WASHINGTON (05/01/2000) - After 31/2 years of legal wrangling, a federal appeals court late Friday upheld a 1996 decision by the U.S. Federal Communications Commission ordering long-distance carriers to stop filing tariffs with the government.
Unless appealed, the decision means that business users will be free to negotiate term contracts with major carriers without the threat of having their rates and terms changed in the middle of the contract.
That's because the ruling likely signals the end of the road for the "filed-rate doctrine," an obscure legal concept that nevertheless has bedeviled users over the years. Under this long-standing principle, any tariff filed with a government agency in a regulated industry has legal precedence over a private contract.
For example, under the filed-rate doctrine a business user could negotiate a carrier contract that called for a 40 percent discount below tariff rates for three years. But if the carrier filed a tariff rate increase in the middle of the three years, the effective rate the user paid often would immediately go up, albeit still with a 40 percent discount.
The U.S. Court of Appeals for Washington Friday said the FCC was correct that canceling all long-distance tariffs should knock out the "filed-rate doctrine".
Now the carriers, like most other vendors, will simply post list prices if they wish with no protected legal meaning.
The court decision turned largely on semantics. As far back as the 1980s, the FCC had periodically tried to eliminate one or another type of tariff, but courts had always overturned the rulings. The logic then was that the FCC was within its rights not to "enforce" a requirement to file tariffs but couldn't actually prevent carriers from filing them if they wanted to.
But this time, the FCC had the Telecommunications Act of 1996 on its side. That law gives the FCC to right to stop "applying" certain regulations. The court ruled that using the word "applying" instead of just "enforcing" meant that the FCC could throw out the tariff regime entirely.
Some questions remain for the residential market, where users typically don't sign term contracts except for wireless services. Consumer advocates have warned the FCC and the court that without tariffs, the residential telephony market will look like the credit-card market, where vendors periodically mail out small-print announcements to advise consumers of changes. The FCC said that was no worse than tariff changes, which consumers don't see at all. Some long-distance carriers argued that sending out millions of notices at a time could raise costs and affect consumer prices, but to no avail.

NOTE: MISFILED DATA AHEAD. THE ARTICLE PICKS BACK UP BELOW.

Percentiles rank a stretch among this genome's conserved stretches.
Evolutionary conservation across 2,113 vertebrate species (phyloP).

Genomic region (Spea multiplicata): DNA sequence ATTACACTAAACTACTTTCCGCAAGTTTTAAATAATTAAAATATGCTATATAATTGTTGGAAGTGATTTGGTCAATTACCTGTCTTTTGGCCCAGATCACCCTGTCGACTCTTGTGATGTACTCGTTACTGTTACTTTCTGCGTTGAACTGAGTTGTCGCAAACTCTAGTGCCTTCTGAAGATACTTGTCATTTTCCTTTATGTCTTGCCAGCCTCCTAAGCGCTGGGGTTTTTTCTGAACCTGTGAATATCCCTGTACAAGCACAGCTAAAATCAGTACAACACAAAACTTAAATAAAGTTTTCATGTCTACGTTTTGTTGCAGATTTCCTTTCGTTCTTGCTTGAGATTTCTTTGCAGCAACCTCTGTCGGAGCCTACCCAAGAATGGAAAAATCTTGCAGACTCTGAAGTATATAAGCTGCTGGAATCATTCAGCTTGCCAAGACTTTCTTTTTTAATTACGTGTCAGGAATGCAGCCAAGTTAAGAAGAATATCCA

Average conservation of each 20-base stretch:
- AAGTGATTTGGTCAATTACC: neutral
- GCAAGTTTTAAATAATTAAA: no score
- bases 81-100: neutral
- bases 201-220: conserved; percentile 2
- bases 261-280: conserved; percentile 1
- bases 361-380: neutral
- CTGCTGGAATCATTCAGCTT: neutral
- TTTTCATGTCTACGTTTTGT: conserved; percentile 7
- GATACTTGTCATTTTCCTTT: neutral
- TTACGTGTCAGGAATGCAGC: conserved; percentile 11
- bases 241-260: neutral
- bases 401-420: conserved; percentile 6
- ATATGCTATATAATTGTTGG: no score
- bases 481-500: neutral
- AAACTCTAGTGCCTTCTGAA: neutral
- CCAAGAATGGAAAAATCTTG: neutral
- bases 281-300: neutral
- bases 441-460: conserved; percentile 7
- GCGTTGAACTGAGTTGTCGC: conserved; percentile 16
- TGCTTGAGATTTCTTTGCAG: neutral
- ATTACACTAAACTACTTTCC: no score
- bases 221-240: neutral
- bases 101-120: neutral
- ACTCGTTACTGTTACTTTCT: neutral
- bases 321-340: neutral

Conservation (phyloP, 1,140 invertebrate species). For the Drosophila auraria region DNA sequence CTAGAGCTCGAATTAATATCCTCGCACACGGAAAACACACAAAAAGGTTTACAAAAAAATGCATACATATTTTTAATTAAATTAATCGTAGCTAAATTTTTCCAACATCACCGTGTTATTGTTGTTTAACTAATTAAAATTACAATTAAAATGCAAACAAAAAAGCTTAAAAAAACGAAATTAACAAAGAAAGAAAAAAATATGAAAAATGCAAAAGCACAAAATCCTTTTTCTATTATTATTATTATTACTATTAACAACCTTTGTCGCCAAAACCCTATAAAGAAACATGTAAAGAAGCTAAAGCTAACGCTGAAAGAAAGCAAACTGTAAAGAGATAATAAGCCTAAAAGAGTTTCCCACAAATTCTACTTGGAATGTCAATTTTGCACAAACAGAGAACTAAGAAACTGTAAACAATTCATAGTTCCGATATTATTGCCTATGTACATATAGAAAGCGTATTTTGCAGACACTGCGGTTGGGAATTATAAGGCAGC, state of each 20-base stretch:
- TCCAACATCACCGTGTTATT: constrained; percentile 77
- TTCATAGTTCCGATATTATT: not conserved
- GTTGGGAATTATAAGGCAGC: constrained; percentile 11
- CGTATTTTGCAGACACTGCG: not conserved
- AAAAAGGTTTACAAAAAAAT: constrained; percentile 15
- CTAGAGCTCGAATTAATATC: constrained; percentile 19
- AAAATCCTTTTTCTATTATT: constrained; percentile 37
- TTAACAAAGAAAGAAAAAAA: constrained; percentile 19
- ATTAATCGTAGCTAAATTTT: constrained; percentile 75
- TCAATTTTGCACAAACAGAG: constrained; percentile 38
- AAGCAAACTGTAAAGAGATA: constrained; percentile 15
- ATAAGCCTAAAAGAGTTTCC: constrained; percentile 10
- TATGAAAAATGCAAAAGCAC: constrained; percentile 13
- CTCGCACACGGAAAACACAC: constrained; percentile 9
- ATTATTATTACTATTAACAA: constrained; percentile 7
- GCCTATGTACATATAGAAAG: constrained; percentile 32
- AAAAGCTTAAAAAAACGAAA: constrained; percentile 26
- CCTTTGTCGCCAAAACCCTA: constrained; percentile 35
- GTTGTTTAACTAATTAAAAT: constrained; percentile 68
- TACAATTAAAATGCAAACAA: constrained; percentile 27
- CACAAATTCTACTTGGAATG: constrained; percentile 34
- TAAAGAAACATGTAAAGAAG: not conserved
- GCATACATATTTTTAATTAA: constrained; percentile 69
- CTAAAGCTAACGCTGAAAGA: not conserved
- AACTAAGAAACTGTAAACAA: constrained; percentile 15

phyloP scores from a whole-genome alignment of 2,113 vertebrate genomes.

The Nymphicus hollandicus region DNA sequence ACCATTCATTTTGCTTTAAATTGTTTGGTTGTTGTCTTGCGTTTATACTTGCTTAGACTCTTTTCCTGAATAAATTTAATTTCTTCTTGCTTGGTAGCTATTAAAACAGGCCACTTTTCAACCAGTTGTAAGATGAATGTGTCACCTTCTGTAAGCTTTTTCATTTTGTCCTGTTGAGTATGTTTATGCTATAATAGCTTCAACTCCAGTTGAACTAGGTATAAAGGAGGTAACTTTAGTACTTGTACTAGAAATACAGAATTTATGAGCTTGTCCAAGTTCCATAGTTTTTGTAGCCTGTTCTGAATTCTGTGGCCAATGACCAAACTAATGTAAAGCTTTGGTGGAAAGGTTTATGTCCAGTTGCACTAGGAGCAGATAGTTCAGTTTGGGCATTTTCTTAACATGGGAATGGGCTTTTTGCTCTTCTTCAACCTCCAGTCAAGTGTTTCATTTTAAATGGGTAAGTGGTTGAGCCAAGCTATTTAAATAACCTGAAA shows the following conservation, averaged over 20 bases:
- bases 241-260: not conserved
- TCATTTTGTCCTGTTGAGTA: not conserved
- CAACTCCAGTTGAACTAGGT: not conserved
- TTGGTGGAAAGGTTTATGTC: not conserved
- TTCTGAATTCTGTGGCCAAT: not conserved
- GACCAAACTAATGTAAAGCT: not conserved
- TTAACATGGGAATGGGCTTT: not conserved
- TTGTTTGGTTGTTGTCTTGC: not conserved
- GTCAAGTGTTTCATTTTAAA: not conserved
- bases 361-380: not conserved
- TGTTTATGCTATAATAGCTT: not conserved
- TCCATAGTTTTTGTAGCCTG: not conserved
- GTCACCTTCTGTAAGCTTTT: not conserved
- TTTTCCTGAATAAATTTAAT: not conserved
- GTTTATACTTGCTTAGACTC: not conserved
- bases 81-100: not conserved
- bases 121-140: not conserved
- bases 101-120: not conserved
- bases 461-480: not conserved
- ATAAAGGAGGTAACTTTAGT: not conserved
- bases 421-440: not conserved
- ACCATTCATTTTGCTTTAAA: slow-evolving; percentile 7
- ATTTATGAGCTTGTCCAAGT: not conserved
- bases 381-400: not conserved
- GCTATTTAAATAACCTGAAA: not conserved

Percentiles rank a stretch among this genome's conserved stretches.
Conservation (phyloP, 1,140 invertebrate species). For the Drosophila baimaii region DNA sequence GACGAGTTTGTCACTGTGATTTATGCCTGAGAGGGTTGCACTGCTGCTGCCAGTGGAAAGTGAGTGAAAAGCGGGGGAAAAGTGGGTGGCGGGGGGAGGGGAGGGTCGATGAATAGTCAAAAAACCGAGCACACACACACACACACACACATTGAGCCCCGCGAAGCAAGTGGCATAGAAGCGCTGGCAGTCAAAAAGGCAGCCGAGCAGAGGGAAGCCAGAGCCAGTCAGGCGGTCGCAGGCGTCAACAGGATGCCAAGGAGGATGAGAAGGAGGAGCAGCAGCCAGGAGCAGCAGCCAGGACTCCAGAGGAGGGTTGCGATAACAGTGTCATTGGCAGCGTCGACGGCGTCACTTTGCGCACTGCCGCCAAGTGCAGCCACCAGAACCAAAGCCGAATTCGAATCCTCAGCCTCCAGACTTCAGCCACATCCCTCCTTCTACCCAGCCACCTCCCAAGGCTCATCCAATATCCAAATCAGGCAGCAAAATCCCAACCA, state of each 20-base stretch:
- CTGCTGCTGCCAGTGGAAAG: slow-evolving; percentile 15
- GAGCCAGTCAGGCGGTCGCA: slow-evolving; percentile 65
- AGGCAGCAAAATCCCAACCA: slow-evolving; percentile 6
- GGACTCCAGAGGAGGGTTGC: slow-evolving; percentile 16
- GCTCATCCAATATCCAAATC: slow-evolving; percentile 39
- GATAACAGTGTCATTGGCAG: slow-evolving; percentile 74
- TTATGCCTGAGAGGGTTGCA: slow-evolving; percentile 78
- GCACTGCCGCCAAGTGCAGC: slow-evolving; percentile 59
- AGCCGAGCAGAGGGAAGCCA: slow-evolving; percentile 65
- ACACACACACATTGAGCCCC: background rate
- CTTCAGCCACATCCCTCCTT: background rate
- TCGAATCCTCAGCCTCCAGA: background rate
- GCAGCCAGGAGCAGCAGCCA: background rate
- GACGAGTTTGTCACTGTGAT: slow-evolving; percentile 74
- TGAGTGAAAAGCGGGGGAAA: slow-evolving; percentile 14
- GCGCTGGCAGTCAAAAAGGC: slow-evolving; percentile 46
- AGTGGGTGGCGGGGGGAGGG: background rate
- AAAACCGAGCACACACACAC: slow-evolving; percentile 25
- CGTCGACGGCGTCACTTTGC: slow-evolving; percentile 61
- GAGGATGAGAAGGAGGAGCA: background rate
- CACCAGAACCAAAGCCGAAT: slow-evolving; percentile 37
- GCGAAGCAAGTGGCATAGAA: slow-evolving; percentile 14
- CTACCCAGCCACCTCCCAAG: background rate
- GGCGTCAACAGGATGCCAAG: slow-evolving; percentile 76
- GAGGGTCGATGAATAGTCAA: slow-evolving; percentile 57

Local carriers are not affected by the decision. The FCC in 1996 said tariffs are still necessary for so-called "dominant carriers" - such as the Bells and GTE - and the bulk of local carriers' rates are filed with state governments.
But the filed-rate doctrine has been considered less of a problem with local carriers anyway. That's because state regulators monitor local carrier tariffs closely and usually look askance at surprise rate increases. By contrast, federal regulators have admitted they've all but stopped reviewing long-distance carriers' tariffs when they come in.
No Internet-access services are affected either way. The Internet market continues generally exempt from common-carrier regulations such as tariffs.
A spokeswoman for MCI WorldCom, which was the lead carrier suing the FCC, said company lawyers are analyzing the decision to decide whether to sue. The company could ask for a rehearing before the full federal appeals court in D.C.
- the case was heard by three of the court's 12 judges - or appeal to the Supreme Court. An FCC spokesman says that in any event some procedural matters need to be cleared up before full detariffing can go into effect.